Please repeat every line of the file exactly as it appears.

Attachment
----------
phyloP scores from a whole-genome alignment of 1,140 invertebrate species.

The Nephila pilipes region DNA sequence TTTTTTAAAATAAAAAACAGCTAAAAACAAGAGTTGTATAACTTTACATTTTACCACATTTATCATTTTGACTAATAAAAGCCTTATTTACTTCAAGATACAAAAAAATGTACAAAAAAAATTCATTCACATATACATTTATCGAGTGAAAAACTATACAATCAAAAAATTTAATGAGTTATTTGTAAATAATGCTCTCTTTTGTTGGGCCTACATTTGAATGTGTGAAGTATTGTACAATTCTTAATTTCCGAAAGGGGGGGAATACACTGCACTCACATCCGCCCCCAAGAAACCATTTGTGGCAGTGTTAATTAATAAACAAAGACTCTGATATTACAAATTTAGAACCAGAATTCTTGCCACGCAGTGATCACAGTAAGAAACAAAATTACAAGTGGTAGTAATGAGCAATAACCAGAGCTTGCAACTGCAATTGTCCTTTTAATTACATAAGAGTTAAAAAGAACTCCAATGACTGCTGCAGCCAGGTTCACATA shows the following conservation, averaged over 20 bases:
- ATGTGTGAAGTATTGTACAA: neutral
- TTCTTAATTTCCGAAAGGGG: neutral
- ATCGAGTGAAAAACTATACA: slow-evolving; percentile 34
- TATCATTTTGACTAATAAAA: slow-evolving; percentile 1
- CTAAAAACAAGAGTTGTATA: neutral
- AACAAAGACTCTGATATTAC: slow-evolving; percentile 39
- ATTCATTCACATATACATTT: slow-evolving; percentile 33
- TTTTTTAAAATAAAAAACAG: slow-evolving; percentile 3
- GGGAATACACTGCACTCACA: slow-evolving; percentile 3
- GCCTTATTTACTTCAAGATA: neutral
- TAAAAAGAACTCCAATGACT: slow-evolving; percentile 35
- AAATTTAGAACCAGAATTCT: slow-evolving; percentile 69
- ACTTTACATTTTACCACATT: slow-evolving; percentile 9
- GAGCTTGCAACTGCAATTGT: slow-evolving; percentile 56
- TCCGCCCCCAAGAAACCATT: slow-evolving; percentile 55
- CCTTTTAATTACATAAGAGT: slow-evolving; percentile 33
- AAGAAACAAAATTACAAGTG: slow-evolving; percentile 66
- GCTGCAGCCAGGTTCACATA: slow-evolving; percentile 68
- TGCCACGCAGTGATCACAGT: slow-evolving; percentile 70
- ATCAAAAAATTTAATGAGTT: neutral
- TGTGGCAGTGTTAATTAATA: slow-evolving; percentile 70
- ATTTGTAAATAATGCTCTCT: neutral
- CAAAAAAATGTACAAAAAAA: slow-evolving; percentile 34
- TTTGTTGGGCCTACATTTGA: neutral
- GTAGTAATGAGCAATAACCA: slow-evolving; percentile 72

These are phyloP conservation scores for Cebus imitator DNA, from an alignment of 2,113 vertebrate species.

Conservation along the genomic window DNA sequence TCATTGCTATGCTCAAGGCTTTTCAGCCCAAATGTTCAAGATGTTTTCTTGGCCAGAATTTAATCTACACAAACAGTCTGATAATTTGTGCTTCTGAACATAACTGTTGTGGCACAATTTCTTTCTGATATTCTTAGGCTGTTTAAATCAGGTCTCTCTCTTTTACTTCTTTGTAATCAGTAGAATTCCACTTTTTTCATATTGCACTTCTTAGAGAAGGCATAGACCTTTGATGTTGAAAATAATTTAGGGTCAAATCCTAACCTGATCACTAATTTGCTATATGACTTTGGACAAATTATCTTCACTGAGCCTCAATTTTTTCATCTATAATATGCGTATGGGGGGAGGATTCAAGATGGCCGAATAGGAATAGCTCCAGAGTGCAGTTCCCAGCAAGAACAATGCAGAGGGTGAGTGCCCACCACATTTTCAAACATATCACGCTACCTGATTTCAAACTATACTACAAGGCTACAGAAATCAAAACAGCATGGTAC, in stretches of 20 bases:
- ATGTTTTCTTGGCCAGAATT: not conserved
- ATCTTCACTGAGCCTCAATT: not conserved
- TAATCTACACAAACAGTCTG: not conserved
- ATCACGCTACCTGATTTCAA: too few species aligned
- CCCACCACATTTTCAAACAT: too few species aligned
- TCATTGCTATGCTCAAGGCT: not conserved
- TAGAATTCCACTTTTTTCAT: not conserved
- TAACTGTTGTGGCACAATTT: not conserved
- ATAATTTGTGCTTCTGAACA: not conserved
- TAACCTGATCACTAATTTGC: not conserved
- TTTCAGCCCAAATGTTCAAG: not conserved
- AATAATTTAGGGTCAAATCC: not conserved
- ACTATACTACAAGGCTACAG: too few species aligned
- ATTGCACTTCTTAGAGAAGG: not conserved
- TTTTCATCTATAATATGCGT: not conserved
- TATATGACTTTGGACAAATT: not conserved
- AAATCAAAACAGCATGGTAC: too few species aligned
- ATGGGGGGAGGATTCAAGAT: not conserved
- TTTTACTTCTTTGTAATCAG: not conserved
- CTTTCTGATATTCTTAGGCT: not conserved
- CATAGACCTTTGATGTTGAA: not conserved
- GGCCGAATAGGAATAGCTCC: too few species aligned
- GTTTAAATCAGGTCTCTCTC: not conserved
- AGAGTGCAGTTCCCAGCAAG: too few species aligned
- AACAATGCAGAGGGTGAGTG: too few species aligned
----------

phyloP scores from a whole-genome alignment of 1,140 invertebrate species.

The Nephila pilipes region DNA sequence TTTTTTAAAATAAAAAACAGCTAAAAACAAGAGTTGTATAACTTTACATTTTACCACATTTATCATTTTGACTAATAAAAGCCTTATTTACTTCAAGATACAAAAAAATGTACAAAAAAAATTCATTCACATATACATTTATCGAGTGAAAAACTATACAATCAAAAAATTTAATGAGTTATTTGTAAATAATGCTCTCTTTTGTTGGGCCTACATTTGAATGTGTGAAGTATTGTACAATTCTTAATTTCCGAAAGGGGGGGAATACACTGCACTCACATCCGCCCCCAAGAAACCATTTGTGGCAGTGTTAATTAATAAACAAAGACTCTGATATTACAAATTTAGAACCAGAATTCTTGCCACGCAGTGATCACAGTAAGAAACAAAATTACAAGTGGTAGTAATGAGCAATAACCAGAGCTTGCAACTGCAATTGTCCTTTTAATTACATAAGAGTTAAAAAGAACTCCAATGACTGCTGCAGCCAGGTTCACATA shows the following conservation, averaged over 20 bases:
- ATGTGTGAAGTATTGTACAA: neutral
- TTCTTAATTTCCGAAAGGGG: neutral
- ATCGAGTGAAAAACTATACA: slow-evolving; percentile 34
- TATCATTTTGACTAATAAAA: slow-evolving; percentile 1
- CTAAAAACAAGAGTTGTATA: neutral
- AACAAAGACTCTGATATTAC: slow-evolving; percentile 39
- ATTCATTCACATATACATTT: slow-evolving; percentile 33
- TTTTTTAAAATAAAAAACAG: slow-evolving; percentile 3
- GGGAATACACTGCACTCACA: slow-evolving; percentile 3
- GCCTTATTTACTTCAAGATA: neutral
- TAAAAAGAACTCCAATGACT: slow-evolving; percentile 35
- AAATTTAGAACCAGAATTCT: slow-evolving; percentile 69
- ACTTTACATTTTACCACATT: slow-evolving; percentile 9
- GAGCTTGCAACTGCAATTGT: slow-evolving; percentile 56
- TCCGCCCCCAAGAAACCATT: slow-evolving; percentile 55
- CCTTTTAATTACATAAGAGT: slow-evolving; percentile 33
- AAGAAACAAAATTACAAGTG: slow-evolving; percentile 66
- GCTGCAGCCAGGTTCACATA: slow-evolving; percentile 68
- TGCCACGCAGTGATCACAGT: slow-evolving; percentile 70
- ATCAAAAAATTTAATGAGTT: neutral
- TGTGGCAGTGTTAATTAATA: slow-evolving; percentile 70
- ATTTGTAAATAATGCTCTCT: neutral
- CAAAAAAATGTACAAAAAAA: slow-evolving; percentile 34
- TTTGTTGGGCCTACATTTGA: neutral
- GTAGTAATGAGCAATAACCA: slow-evolving; percentile 72

These are phyloP conservation scores for Cebus imitator DNA, from an alignment of 2,113 vertebrate species.

Conservation along the genomic window DNA sequence TCATTGCTATGCTCAAGGCTTTTCAGCCCAAATGTTCAAGATGTTTTCTTGGCCAGAATTTAATCTACACAAACAGTCTGATAATTTGTGCTTCTGAACATAACTGTTGTGGCACAATTTCTTTCTGATATTCTTAGGCTGTTTAAATCAGGTCTCTCTCTTTTACTTCTTTGTAATCAGTAGAATTCCACTTTTTTCATATTGCACTTCTTAGAGAAGGCATAGACCTTTGATGTTGAAAATAATTTAGGGTCAAATCCTAACCTGATCACTAATTTGCTATATGACTTTGGACAAATTATCTTCACTGAGCCTCAATTTTTTCATCTATAATATGCGTATGGGGGGAGGATTCAAGATGGCCGAATAGGAATAGCTCCAGAGTGCAGTTCCCAGCAAGAACAATGCAGAGGGTGAGTGCCCACCACATTTTCAAACATATCACGCTACCTGATTTCAAACTATACTACAAGGCTACAGAAATCAAAACAGCATGGTAC, in stretches of 20 bases:
- ATGTTTTCTTGGCCAGAATT: not conserved
- ATCTTCACTGAGCCTCAATT: not conserved
- TAATCTACACAAACAGTCTG: not conserved
- ATCACGCTACCTGATTTCAA: too few species aligned
- CCCACCACATTTTCAAACAT: too few species aligned
- TCATTGCTATGCTCAAGGCT: not conserved
- TAGAATTCCACTTTTTTCAT: not conserved
- TAACTGTTGTGGCACAATTT: not conserved
- ATAATTTGTGCTTCTGAACA: not conserved
- TAACCTGATCACTAATTTGC: not conserved
- TTTCAGCCCAAATGTTCAAG: not conserved
- AATAATTTAGGGTCAAATCC: not conserved
- ACTATACTACAAGGCTACAG: too few species aligned
- ATTGCACTTCTTAGAGAAGG: not conserved
- TTTTCATCTATAATATGCGT: not conserved
- TATATGACTTTGGACAAATT: not conserved
- AAATCAAAACAGCATGGTAC: too few species aligned
- ATGGGGGGAGGATTCAAGAT: not conserved
- TTTTACTTCTTTGTAATCAG: not conserved
- CTTTCTGATATTCTTAGGCT: not conserved
- CATAGACCTTTGATGTTGAA: not conserved
- GGCCGAATAGGAATAGCTCC: too few species aligned
- GTTTAAATCAGGTCTCTCTC: not conserved
- AGAGTGCAGTTCCCAGCAAG: too few species aligned
- AACAATGCAGAGGGTGAGTG: too few species aligned